Why a SpiceJet crew spent their layover on a plane
Last week, Indian low cost carrier SpiceJet operated a charter flight to Zagreb, Croatia, using a Boeing 737-800 with the registration code VT-SGX:
- On Tuesday, May 11, 2021, SpiceJet flew from Delhi to Tbilisi to Zagreb (the stop in Tbilisi was to refuel)
- On Wednesday, May 12, 2021, SpiceJet flew from Zagreb to Delhi (there was no stop needed thanks to tailwinds and how light the aircraft was — more on that below)
The crew (including four pilots plus flight attendants) arrived in Zagreb expecting to have a layover in a hotel. However, upon arrival authorities asked crew members for their negative coronavirus PCR tests, which they didn’t have, as the airline didn’t advise the crew that they needed to be tested. The crew was therefore denied entry to Croatia.
At this point SpiceJet was in a tricky situation:
- The crew wouldn’t be able to leave the plane
- At the same time, the crew had worked too many hours to fly back to Delhi, as they contractually needed to rest
- On top of that, resting on the plane doesn’t count as proper crew rest for the purposes of being “legal” to fly
After the airline consulted India’s Directorate General of Civil Aviation (DGCA), a compromise was reached:
- The crew would have to spend the night on the plane to get mandatory rest
- When the flight returned to India the next day, three pilots would have to be in the cockpit at all times
- The flight back to India couldn’t carry any passengers for safety reasons
- The entire crew had to agree that they were happy with this arrangement
Ground personnel allegedly provided the crew with bedding, food, and water, so that they could at least get some rest. The flight returned empty the following day without issues.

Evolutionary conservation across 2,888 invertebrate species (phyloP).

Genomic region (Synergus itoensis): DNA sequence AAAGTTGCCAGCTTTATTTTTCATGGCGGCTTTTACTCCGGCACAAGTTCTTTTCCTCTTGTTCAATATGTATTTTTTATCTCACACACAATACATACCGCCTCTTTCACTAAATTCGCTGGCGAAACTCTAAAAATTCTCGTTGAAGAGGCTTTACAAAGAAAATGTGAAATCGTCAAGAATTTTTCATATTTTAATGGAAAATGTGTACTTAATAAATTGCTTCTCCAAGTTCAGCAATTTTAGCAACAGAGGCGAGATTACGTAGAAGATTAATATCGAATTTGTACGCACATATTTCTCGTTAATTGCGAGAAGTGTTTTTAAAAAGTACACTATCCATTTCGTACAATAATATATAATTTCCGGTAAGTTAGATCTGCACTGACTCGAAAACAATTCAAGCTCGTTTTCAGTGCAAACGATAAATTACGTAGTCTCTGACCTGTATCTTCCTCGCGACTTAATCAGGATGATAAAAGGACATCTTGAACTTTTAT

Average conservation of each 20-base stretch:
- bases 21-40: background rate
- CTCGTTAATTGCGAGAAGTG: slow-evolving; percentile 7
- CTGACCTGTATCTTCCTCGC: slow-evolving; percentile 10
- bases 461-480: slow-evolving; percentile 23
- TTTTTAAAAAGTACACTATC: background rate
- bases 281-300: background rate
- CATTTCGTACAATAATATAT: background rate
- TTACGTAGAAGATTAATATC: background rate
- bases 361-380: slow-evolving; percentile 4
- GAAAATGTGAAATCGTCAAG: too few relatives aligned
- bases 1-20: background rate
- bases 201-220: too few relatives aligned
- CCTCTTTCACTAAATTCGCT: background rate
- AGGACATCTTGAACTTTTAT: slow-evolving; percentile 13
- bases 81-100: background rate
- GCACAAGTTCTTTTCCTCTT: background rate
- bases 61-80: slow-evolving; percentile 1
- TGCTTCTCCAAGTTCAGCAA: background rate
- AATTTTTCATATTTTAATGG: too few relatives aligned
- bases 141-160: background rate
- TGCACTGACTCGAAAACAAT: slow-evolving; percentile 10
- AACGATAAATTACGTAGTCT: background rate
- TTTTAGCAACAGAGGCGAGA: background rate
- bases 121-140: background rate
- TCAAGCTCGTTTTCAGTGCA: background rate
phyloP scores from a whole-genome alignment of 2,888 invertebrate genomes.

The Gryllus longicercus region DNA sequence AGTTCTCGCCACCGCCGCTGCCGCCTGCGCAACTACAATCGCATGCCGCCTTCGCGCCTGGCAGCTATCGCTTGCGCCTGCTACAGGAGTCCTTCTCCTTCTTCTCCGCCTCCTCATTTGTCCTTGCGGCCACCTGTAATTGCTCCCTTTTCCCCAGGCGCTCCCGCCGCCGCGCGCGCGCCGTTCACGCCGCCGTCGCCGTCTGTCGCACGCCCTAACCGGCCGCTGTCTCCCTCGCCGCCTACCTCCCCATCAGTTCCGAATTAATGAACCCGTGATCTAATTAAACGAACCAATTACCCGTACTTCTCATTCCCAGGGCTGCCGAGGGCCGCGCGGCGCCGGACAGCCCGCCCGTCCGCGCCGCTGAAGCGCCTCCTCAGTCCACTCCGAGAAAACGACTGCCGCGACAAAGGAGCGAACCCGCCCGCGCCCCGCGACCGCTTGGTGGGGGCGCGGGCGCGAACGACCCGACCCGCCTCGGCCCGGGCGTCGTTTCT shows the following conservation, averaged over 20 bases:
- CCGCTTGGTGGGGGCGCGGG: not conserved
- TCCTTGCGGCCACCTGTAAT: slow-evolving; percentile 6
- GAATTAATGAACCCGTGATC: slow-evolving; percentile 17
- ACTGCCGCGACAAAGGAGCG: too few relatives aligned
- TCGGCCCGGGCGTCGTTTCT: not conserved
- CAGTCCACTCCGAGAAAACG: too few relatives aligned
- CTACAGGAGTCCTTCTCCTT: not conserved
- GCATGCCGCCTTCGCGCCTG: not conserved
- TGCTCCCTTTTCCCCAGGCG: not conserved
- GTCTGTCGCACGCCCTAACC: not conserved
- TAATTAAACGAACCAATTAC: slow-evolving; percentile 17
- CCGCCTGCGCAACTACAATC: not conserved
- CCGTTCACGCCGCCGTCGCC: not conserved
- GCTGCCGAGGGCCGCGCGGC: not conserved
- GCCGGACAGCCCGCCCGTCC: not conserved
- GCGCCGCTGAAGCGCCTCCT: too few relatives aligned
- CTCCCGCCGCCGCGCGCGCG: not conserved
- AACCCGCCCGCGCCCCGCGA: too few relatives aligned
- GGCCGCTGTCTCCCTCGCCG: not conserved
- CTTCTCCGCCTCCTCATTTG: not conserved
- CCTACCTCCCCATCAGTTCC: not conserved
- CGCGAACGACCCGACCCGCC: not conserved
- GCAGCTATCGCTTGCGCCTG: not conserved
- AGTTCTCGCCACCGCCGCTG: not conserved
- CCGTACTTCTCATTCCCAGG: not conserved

How was this mistake made?
Admittedly it can be difficult to keep track of travel restrictions nowadays, though you’d think an airline would have this under control. So how did the company make the mistake of not testing the crew prior to travel, even though a test was apparently required?
Well, according to a SpiceJet spokesperson:
Prior to departure from India, e-mail confirmation was received from Croatian authorities that RT-PCR test is not required for crew. On arrival in Zagreb, crew was told that orders have changed. Due to sudden and massive increase in Covid cases in India, they have now been instructed that RT-PCR is required. That came as a surprise.
Does anyone know if the crew testing requirements had actually changed inflight for an Indian crew (in which case it seems like Croatia was acting unreasonably), or is the company just trying to find a scapegoat for this embarrassing mistake?
One would think that if requirements had actually changed while inflight there would either be some grace period, or otherwise the airport authority would rapid test the crew on arrival.
It’s said that the DGCA has “admonished” SpiceJet for this incident.
The logistics of travel are complicated nowadays, and that applies whether you’re a passenger or crew. SpiceJet didn’t test a crew working a trip to Croatia, only to find out on arrival that this was needed.
This left the crew in a tricky situation — they weren’t allowed to leave the plane, but also weren’t allowed to fly back to India due to lack of rest. So the crew spent the night on the plane, before eventually flying back the next day without passengers.
Kudos to the crew for seemingly rolling with the punches, not that they had much of an option.